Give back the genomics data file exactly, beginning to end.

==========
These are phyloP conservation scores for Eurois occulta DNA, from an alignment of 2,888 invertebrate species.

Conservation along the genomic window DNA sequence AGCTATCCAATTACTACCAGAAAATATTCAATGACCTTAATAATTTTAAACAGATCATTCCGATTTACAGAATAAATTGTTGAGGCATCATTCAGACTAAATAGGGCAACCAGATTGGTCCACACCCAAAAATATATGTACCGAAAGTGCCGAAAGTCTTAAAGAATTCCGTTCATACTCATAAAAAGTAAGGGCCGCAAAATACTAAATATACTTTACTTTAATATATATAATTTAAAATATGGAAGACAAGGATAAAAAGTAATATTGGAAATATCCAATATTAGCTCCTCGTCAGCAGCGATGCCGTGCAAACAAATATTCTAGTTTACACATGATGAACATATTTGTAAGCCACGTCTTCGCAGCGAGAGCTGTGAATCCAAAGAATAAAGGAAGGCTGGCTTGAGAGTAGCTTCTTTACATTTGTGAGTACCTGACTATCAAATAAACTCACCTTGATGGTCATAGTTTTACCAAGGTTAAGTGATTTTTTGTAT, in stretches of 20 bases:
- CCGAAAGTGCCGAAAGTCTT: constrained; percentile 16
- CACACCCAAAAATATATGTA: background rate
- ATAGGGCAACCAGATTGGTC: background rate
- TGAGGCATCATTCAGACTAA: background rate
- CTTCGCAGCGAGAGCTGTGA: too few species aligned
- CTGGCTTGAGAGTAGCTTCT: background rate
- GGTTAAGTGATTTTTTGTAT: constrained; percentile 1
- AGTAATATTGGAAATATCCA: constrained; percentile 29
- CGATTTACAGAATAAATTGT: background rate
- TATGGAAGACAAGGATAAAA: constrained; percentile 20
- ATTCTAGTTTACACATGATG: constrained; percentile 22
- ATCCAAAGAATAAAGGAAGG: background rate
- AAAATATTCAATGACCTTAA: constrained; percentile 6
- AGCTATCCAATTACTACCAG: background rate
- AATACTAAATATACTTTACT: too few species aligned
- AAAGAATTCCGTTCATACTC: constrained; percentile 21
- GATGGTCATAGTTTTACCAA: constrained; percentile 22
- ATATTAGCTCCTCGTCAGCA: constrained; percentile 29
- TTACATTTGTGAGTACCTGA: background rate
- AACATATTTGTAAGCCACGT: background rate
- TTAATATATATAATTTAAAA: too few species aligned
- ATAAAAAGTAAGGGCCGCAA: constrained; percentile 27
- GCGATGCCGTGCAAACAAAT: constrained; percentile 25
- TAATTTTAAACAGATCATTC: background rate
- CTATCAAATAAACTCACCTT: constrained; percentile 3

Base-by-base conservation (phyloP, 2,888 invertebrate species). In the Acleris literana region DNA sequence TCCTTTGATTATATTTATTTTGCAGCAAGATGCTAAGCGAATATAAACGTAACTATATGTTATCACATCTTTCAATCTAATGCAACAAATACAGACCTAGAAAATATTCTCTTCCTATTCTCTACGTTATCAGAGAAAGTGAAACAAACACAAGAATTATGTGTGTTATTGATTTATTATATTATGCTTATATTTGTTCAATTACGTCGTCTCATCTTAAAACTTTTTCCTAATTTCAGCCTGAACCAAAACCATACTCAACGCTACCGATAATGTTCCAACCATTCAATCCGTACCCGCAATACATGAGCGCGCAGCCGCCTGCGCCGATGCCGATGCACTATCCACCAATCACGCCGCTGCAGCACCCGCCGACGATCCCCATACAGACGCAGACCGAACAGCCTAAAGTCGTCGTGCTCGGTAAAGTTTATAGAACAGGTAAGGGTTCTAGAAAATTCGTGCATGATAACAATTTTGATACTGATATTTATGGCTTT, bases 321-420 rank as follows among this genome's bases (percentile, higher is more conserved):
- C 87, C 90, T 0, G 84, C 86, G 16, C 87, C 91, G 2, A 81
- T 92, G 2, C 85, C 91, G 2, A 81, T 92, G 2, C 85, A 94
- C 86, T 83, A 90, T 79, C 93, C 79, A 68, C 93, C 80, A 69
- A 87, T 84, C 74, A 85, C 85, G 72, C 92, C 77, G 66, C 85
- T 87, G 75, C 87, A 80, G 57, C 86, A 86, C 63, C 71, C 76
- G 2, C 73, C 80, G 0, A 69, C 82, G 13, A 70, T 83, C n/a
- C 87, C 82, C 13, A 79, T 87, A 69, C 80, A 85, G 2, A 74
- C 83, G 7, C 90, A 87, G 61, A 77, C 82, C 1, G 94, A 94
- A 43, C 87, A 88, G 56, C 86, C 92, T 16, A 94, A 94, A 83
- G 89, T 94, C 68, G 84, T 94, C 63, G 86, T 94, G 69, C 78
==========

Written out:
These are phyloP conservation scores for Eurois occulta DNA, from an alignment of 2,888 invertebrate species.

Conservation along the genomic window DNA sequence AGCTATCCAATTACTACCAGAAAATATTCAATGACCTTAATAATTTTAAACAGATCATTCCGATTTACAGAATAAATTGTTGAGGCATCATTCAGACTAAATAGGGCAACCAGATTGGTCCACACCCAAAAATATATGTACCGAAAGTGCCGAAAGTCTTAAAGAATTCCGTTCATACTCATAAAAAGTAAGGGCCGCAAAATACTAAATATACTTTACTTTAATATATATAATTTAAAATATGGAAGACAAGGATAAAAAGTAATATTGGAAATATCCAATATTAGCTCCTCGTCAGCAGCGATGCCGTGCAAACAAATATTCTAGTTTACACATGATGAACATATTTGTAAGCCACGTCTTCGCAGCGAGAGCTGTGAATCCAAAGAATAAAGGAAGGCTGGCTTGAGAGTAGCTTCTTTACATTTGTGAGTACCTGACTATCAAATAAACTCACCTTGATGGTCATAGTTTTACCAAGGTTAAGTGATTTTTTGTAT, in stretches of 20 bases:
- CCGAAAGTGCCGAAAGTCTT: constrained; percentile 16
- CACACCCAAAAATATATGTA: background rate
- ATAGGGCAACCAGATTGGTC: background rate
- TGAGGCATCATTCAGACTAA: background rate
- CTTCGCAGCGAGAGCTGTGA: too few species aligned
- CTGGCTTGAGAGTAGCTTCT: background rate
- GGTTAAGTGATTTTTTGTAT: constrained; percentile 1
- AGTAATATTGGAAATATCCA: constrained; percentile 29
- CGATTTACAGAATAAATTGT: background rate
- TATGGAAGACAAGGATAAAA: constrained; percentile 20
- ATTCTAGTTTACACATGATG: constrained; percentile 22
- ATCCAAAGAATAAAGGAAGG: background rate
- AAAATATTCAATGACCTTAA: constrained; percentile 6
- AGCTATCCAATTACTACCAG: background rate
- AATACTAAATATACTTTACT: too few species aligned
- AAAGAATTCCGTTCATACTC: constrained; percentile 21
- GATGGTCATAGTTTTACCAA: constrained; percentile 22
- ATATTAGCTCCTCGTCAGCA: constrained; percentile 29
- TTACATTTGTGAGTACCTGA: background rate
- AACATATTTGTAAGCCACGT: background rate
- TTAATATATATAATTTAAAA: too few species aligned
- ATAAAAAGTAAGGGCCGCAA: constrained; percentile 27
- GCGATGCCGTGCAAACAAAT: constrained; percentile 25
- TAATTTTAAACAGATCATTC: background rate
- CTATCAAATAAACTCACCTT: constrained; percentile 3

Base-by-base conservation (phyloP, 2,888 invertebrate species). In the Acleris literana region DNA sequence TCCTTTGATTATATTTATTTTGCAGCAAGATGCTAAGCGAATATAAACGTAACTATATGTTATCACATCTTTCAATCTAATGCAACAAATACAGACCTAGAAAATATTCTCTTCCTATTCTCTACGTTATCAGAGAAAGTGAAACAAACACAAGAATTATGTGTGTTATTGATTTATTATATTATGCTTATATTTGTTCAATTACGTCGTCTCATCTTAAAACTTTTTCCTAATTTCAGCCTGAACCAAAACCATACTCAACGCTACCGATAATGTTCCAACCATTCAATCCGTACCCGCAATACATGAGCGCGCAGCCGCCTGCGCCGATGCCGATGCACTATCCACCAATCACGCCGCTGCAGCACCCGCCGACGATCCCCATACAGACGCAGACCGAACAGCCTAAAGTCGTCGTGCTCGGTAAAGTTTATAGAACAGGTAAGGGTTCTAGAAAATTCGTGCATGATAACAATTTTGATACTGATATTTATGGCTTT, bases 321-420 rank as follows among this genome's bases (percentile, higher is more conserved):
- C 87, C 90, T 0, G 84, C 86, G 16, C 87, C 91, G 2, A 81
- T 92, G 2, C 85, C 91, G 2, A 81, T 92, G 2, C 85, A 94
- C 86, T 83, A 90, T 79, C 93, C 79, A 68, C 93, C 80, A 69
- A 87, T 84, C 74, A 85, C 85, G 72, C 92, C 77, G 66, C 85
- T 87, G 75, C 87, A 80, G 57, C 86, A 86, C 63, C 71, C 76
- G 2, C 73, C 80, G 0, A 69, C 82, G 13, A 70, T 83, C n/a
- C 87, C 82, C 13, A 79, T 87, A 69, C 80, A 85, G 2, A 74
- C 83, G 7, C 90, A 87, G 61, A 77, C 82, C 1, G 94, A 94
- A 43, C 87, A 88, G 56, C 86, C 92, T 16, A 94, A 94, A 83
- G 89, T 94, C 68, G 84, T 94, C 63, G 86, T 94, G 69, C 78